But it's "Saviour of 'is country" when the guns begin to shoot;
   An' it's Tommy this, an' Tommy that, an' anything you please;
   An' Tommy ain't a bloomin' fool -- you bet that Tommy sees!

Approved Version 1.0

Congratulations on Sandy's first approval!(I think)... and sorry Pat, but Supten beat you to it.. and it is good to see that Howard is feeling better again ;-) D. Matt Innis 00:09, 2 April 2009 (UTC)

Yeah, it's my first. Woo-hoo! There's a fairly long list of other articles I think are close at User_talk:Howard_C._Berkowitz#Approvals.3F. Sandy Harris 00:45, 2 April 2009 (UTC)
(whimper)...I'm not yet 100%, but will get onto them. There are actually several Computers author things getting home -- Dave McQuigg has been corresponding with me on a version, which I think should be put on a page and should have a multi-author approval; I suspect Pat may know mail systems better than I do. Sandy, yes, I know of yours. Maybe I can get some revivified Computers authors to look at several of mine (e.g., anycast, Domain Name System & Internet Protocol latter two being top-level articles). I really should get TFTP ready, since, after all, Noel designed it. I also wanted to spend some pure author time on BGP and RPSL.
Seriously, I think a good set of approved Computers articles, from multiple people, might do a lot for our recruiting. Sandy, how are you on malware? There are some things that could be built out. Howard C. Berkowitz 00:57, 2 April 2009 (UTC)
This article is awesome. I can understand most of it although I don't know anything about computer science. (Chunbum Park 17:41, 17 August 2009 (UTC))

There've been a few minor changes since approval. Should the current draft be re-approved? Does anyone see other changes that might be needed? Sandy Harris 03:31, 30 November 2009 (UTC)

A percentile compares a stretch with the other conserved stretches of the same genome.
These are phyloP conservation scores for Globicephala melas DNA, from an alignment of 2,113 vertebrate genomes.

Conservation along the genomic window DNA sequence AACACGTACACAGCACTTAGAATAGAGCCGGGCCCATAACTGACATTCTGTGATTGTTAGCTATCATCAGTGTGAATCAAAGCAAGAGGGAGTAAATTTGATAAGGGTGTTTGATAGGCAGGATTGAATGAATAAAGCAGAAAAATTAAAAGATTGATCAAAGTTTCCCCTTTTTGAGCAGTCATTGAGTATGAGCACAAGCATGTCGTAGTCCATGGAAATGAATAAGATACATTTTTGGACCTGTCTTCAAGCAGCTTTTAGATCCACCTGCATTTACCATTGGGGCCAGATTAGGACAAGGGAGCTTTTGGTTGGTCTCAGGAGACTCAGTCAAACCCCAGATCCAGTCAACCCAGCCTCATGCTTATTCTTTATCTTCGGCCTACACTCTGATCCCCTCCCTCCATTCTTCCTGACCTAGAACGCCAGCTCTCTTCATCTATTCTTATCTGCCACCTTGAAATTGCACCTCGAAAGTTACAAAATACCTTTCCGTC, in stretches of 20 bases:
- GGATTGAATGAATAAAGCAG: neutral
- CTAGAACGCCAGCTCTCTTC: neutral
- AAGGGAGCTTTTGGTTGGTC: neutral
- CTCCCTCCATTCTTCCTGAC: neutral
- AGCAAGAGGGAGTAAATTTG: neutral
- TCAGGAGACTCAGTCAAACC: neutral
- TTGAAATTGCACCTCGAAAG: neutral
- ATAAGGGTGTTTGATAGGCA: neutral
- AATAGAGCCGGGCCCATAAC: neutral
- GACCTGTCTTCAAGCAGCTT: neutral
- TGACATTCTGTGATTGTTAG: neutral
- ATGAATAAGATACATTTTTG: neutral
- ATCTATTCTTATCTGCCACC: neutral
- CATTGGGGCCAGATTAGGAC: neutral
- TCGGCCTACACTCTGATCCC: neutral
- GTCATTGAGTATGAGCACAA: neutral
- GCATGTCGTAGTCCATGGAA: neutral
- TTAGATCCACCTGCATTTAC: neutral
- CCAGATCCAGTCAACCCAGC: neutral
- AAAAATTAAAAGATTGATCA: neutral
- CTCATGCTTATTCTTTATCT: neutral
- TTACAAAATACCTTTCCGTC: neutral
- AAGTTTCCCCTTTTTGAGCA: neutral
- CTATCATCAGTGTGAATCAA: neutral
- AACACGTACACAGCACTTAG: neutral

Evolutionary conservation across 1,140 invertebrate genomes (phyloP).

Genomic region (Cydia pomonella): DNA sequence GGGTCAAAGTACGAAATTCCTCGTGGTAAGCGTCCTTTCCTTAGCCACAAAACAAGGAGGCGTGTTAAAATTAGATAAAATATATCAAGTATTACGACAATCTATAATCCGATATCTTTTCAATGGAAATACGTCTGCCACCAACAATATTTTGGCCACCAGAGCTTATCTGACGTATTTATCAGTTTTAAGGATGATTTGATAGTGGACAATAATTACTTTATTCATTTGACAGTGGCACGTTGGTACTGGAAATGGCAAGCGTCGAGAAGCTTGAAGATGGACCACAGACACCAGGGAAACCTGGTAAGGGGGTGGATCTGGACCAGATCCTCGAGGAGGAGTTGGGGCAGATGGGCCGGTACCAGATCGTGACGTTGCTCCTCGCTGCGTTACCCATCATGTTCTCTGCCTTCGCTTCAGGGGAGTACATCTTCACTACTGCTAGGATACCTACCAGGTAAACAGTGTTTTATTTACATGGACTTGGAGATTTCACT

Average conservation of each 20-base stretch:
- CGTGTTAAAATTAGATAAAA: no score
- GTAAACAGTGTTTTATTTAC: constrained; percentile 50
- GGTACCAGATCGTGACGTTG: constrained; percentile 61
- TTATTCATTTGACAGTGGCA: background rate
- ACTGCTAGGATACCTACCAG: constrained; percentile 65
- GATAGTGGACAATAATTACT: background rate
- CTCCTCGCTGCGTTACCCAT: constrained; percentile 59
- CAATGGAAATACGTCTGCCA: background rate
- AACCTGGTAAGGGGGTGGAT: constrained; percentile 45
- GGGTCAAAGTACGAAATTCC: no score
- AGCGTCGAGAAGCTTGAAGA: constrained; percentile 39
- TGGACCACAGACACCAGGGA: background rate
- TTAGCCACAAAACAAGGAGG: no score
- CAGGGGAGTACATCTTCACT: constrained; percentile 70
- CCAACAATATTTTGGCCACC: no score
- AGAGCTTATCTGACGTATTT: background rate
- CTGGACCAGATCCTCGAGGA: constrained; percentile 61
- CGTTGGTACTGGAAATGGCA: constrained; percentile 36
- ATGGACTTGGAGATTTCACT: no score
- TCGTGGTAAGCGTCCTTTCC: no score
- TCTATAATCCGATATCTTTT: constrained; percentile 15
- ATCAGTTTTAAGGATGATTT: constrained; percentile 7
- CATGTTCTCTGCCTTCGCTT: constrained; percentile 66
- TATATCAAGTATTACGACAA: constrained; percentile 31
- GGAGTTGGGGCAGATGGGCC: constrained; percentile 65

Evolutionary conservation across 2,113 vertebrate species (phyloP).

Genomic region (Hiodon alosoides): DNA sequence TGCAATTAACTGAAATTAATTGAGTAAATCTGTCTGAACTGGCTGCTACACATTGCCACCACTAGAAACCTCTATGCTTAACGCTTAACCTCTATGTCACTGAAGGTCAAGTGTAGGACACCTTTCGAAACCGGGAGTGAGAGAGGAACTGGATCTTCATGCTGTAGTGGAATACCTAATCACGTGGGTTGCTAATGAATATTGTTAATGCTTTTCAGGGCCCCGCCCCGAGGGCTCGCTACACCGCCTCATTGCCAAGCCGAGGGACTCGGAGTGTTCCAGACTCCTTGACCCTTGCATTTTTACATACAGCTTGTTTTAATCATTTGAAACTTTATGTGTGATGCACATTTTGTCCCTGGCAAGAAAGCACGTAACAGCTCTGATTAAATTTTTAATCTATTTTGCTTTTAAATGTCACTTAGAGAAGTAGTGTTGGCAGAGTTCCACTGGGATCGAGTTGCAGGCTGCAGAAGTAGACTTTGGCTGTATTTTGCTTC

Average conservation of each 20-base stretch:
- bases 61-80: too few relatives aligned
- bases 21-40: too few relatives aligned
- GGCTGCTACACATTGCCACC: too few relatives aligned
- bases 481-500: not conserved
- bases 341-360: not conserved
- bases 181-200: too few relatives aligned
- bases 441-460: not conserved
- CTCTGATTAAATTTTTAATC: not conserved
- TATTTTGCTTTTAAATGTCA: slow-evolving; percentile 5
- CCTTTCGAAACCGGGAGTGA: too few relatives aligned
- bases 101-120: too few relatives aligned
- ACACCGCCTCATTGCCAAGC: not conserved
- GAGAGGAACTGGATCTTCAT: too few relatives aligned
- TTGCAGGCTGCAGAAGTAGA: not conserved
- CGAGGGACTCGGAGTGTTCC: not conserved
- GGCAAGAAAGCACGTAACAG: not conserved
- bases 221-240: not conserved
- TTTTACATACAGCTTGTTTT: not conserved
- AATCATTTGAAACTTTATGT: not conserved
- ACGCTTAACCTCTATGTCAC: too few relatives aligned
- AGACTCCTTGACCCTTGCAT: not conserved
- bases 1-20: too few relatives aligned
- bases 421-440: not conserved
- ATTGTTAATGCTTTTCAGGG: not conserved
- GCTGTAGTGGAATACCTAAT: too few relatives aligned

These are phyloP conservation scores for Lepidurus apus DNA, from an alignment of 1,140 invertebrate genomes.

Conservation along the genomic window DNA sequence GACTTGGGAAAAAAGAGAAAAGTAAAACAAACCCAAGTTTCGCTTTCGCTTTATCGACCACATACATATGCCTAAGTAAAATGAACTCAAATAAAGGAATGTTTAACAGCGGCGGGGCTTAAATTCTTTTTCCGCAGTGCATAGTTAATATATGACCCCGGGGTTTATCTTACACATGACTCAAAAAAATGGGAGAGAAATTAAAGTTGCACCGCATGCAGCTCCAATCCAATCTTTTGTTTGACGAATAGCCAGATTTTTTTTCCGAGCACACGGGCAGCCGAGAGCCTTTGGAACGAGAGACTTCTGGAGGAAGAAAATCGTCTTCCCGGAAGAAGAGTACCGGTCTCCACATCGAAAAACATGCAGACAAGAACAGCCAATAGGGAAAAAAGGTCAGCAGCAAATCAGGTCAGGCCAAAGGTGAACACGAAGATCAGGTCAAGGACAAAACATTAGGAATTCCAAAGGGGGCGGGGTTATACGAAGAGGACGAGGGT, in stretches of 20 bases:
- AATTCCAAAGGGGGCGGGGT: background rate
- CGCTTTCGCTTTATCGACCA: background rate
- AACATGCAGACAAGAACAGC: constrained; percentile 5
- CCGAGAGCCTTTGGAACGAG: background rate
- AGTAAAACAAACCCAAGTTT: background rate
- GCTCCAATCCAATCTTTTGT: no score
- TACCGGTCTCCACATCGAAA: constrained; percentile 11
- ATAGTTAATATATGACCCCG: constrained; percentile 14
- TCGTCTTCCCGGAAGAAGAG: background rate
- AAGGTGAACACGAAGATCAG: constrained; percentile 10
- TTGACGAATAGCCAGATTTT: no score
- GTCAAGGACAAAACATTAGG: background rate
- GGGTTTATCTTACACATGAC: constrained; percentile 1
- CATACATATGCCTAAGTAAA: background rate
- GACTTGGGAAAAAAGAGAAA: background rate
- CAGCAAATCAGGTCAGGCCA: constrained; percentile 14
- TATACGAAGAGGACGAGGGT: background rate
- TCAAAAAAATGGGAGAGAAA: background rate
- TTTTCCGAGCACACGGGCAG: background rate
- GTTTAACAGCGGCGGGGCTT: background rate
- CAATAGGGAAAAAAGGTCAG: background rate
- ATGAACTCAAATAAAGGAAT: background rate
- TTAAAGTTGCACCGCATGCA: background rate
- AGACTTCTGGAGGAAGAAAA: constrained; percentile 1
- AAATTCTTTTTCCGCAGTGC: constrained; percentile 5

Hi Sandy, are these the only changes since approval? If so, I would consider most of them copyedits since they don't involve content, which means that a constable or the Approvals Manager can make the changes without having to re-approve. The only one that theoretically could be a content edit would be the one that moved the reference to a different location. I didn't read through it carefully enough to consider whether it was that significant. If it were considered a content edit, then it would require the editorial approval process again, at least for that change. D. Matt Innis 18:31, 1 December 2009 (UTC)
Yes, those are the only changes. The only one I think might be a content edit is changing the number of bits for Blowfish from 448 to 576. Schneier, the designer, got that wrong in the original publication, writing 512-64 instead of 512+64, and later corrected it. Sandy Harris 02:22, 2 December 2009 (UTC)
Yeah, that would be a content edit. What you can do is get Howard (or any other editor) to take a look and if he is okay with your changes, then go for a re-approval, but just put 3 days from now if you don't think there will be any significant input. That way we can get that error out of the approved version ASAP. D. Matt Innis 02:45, 2 December 2009 (UTC)


Well-known player Dan Bernstein has a paper [3] that should be referenced here. Parts of it might guide revision/expansion of the article. Sandy Harris 11:56, 1 November 2013 (UTC)